Wednesday, February 01, 2012

Notes on an Upcoming Paper, "C. S. Lewis and Science"

At this weekend's Science and Religion Conference (February 3-4) at Bidwell Presbyterian Church, I'm presenting a paper on how C. S. Lewis interacted with science. Here are the notes toward that paper, and I'd love your feedback.


thesis: Clive Staples Lewis presented four arguments against scientism or “the Scientific Outlook” (his term), but he was not against “real science”:
  1. In the historical development of modern science, the scientist often became “the magician” who could bend reality to fit his will (his introduction to Poetry and Prose in the Sixteenth Century).
  2. The myth of evolution, conflates evolution with  progress, by melding evolutionary theory with a preceding philosophy of progress. (“De Fulitate,” “Is Theology Poetry?”)
  3. Materialism is often combined with science as “scientific materialism,” but this is self-defeating because it obviates finding truth. (Miracles, chapter 3)
  4. Hemispheres by Sarah Sears, conference art work
  5. Christianity fits best with science rightly understood. (“Is Theology Poetry?”)
Assumption: I am taking C. S. Lewis as Christian intellectual and humanist scholar who attacked this form of putatively scientific philosophy as incompatible with reason and also with Christian belief. I seek to apply Lewis’s insights to the wider dialogue of science and theology.

3 comments:

john said...

I disagree that the myth of evolution conflates evolution with progress. In fact, I don't believe evolution is any more teleological than a waterfall, or a tree growing.

"Scientism" and "Materialism" are words that don't really have a lot of practical application in our daily language. People don't walk around saying "I believe in science." Or, "I am a materialist" in ways that manufacture a consistent world view or practice.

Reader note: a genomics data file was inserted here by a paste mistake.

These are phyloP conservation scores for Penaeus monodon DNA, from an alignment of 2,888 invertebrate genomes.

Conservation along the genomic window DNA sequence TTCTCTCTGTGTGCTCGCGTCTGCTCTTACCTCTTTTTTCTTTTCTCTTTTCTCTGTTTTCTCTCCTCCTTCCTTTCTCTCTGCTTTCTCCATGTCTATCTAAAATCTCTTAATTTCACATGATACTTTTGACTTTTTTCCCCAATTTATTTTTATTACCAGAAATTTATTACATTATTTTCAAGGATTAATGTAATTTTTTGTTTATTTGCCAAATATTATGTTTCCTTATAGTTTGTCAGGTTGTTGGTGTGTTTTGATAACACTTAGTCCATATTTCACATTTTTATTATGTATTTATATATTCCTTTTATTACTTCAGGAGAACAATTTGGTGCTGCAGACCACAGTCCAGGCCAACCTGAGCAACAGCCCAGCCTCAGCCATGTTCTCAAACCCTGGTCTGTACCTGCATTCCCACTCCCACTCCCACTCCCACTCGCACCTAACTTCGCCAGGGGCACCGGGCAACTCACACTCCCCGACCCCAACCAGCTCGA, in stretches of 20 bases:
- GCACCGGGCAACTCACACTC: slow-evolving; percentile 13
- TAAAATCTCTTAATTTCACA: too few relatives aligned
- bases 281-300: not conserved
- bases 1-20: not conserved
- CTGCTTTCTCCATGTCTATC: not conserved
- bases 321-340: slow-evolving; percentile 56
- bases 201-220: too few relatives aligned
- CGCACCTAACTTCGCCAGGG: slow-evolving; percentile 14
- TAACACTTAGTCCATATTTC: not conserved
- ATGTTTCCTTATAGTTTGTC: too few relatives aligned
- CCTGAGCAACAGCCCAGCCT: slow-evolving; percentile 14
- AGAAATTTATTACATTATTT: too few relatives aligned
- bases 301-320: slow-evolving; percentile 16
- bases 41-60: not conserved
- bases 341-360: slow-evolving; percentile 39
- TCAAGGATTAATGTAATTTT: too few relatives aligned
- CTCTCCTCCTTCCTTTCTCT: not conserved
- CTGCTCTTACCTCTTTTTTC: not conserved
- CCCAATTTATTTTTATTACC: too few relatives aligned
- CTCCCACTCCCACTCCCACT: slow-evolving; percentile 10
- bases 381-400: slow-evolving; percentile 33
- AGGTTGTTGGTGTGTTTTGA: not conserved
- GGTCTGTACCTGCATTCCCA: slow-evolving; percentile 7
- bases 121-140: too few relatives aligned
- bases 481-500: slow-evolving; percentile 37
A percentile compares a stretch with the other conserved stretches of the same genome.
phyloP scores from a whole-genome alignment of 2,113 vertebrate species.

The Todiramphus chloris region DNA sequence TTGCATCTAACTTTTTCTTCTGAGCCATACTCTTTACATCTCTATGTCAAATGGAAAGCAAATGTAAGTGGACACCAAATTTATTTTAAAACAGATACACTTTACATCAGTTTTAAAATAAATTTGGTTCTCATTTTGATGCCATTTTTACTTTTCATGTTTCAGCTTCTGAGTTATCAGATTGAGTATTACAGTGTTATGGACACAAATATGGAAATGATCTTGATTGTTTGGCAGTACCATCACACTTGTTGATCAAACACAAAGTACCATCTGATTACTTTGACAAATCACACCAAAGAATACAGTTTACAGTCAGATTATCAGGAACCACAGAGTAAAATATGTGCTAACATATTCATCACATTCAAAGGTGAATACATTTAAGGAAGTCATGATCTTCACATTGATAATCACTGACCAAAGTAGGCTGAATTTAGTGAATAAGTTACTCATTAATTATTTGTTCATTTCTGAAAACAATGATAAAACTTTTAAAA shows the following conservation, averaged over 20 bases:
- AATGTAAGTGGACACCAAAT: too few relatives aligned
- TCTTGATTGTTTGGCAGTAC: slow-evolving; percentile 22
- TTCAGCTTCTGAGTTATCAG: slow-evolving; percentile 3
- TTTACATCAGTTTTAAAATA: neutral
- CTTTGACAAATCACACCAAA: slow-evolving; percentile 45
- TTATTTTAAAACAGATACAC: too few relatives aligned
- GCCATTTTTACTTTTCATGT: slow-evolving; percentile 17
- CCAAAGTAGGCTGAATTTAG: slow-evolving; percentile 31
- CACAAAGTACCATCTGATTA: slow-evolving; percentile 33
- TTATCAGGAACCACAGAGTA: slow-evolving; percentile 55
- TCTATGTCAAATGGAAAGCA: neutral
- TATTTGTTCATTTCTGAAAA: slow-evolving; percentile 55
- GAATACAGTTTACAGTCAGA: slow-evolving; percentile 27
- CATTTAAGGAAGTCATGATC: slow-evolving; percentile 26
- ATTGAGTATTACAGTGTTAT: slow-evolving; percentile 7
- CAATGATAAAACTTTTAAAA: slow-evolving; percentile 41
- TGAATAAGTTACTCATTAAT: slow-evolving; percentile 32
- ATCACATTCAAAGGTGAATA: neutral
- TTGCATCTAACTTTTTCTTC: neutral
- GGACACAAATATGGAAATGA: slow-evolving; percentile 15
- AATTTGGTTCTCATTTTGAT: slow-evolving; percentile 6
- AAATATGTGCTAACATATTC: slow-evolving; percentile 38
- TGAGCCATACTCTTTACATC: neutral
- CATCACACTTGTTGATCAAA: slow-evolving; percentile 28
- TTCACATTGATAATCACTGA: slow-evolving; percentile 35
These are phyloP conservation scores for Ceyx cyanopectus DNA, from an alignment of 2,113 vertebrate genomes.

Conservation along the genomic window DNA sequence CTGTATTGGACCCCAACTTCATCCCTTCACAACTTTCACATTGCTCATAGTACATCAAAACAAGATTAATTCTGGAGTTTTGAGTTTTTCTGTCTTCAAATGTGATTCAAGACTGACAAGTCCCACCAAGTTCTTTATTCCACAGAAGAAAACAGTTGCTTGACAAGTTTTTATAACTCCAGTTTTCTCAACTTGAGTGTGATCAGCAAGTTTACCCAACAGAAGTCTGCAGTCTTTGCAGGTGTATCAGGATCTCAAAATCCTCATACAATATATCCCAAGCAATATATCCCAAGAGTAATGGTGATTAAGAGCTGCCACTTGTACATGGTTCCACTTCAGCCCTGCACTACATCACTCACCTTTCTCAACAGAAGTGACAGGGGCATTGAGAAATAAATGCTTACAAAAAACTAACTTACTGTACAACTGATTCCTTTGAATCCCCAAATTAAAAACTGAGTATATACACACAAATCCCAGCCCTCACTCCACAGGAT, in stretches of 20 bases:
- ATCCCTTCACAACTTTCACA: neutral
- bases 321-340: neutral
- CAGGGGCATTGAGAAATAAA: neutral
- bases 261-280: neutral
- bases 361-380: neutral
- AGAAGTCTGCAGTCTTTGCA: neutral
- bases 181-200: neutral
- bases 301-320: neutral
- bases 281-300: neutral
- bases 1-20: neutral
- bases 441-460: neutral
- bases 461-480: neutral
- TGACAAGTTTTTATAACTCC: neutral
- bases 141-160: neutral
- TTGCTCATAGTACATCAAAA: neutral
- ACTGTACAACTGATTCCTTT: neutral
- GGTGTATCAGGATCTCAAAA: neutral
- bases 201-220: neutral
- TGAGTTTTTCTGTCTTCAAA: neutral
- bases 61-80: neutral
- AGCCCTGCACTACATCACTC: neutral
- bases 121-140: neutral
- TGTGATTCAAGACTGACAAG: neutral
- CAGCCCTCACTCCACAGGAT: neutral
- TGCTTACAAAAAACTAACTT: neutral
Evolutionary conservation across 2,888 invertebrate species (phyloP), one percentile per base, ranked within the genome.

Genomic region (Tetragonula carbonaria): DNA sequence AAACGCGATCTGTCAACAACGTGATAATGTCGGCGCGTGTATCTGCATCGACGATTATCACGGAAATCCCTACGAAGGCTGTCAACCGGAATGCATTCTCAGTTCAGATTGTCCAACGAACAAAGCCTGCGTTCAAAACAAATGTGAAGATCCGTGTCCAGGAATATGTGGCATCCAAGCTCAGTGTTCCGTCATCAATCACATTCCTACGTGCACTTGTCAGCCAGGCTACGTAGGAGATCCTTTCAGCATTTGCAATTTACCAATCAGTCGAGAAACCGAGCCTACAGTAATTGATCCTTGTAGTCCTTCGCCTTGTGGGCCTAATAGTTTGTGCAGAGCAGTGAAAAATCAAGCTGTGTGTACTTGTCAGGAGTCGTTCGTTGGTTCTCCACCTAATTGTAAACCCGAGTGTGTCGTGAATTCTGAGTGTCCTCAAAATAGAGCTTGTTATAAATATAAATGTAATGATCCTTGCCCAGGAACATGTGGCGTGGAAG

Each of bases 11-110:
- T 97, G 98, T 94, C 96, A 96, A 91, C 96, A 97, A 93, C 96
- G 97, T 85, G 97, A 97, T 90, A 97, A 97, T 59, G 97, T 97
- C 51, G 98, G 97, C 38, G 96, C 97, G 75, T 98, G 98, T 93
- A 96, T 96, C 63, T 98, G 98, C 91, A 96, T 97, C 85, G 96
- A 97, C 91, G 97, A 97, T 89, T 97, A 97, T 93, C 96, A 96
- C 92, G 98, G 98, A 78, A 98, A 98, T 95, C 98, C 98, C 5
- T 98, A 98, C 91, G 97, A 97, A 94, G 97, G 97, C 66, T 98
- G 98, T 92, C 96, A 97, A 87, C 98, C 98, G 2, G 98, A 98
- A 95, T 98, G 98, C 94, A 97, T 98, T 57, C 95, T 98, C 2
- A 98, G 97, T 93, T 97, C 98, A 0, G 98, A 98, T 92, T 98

Lots of people trust science: they trust the scientific method and peer review. They trust it enough to get in an airplane, or take a pill, or make an electronic payment. EVERYONE puts a great deal of "faith" in science every day, and it performs quite nicely.

I feel like some of this discussion is 20th century (I guess that should be obvious, duh!) while views in the 21s century have become more diverse and nuanced.

GCootsona said...

Just remember all this is Lewis's view and is thus (as you note) a bit dated. In my paper, I will be happy to offer my critique...

I agree that evolution as a theory isn't equated with progress. Lewis noted that true scientists (he cited Haldane) note that, in evolution, progress is the exception and degeneration the rule. But Lewis was working with the then-contemporary MYTH of evolution (as in Wells) where it was "things are getting better and better all the time."

I'm not sure many people are consistently anything, whether materialist or Christian. Nonetheless, there is an emergent materialism that New Atheism is promoting. Dennett is one prime example. That might trickle down at some point...

John said...

Oh, wow. I didn't know that there was an assumption that there was some sort of sense of ideal forms then.

While I believe in the Everlasting Man, I consider him more "finished" than "perfect", if that makes sense. And by "finished" I mean both done, and adorned.

Put that in a sermon. I like it!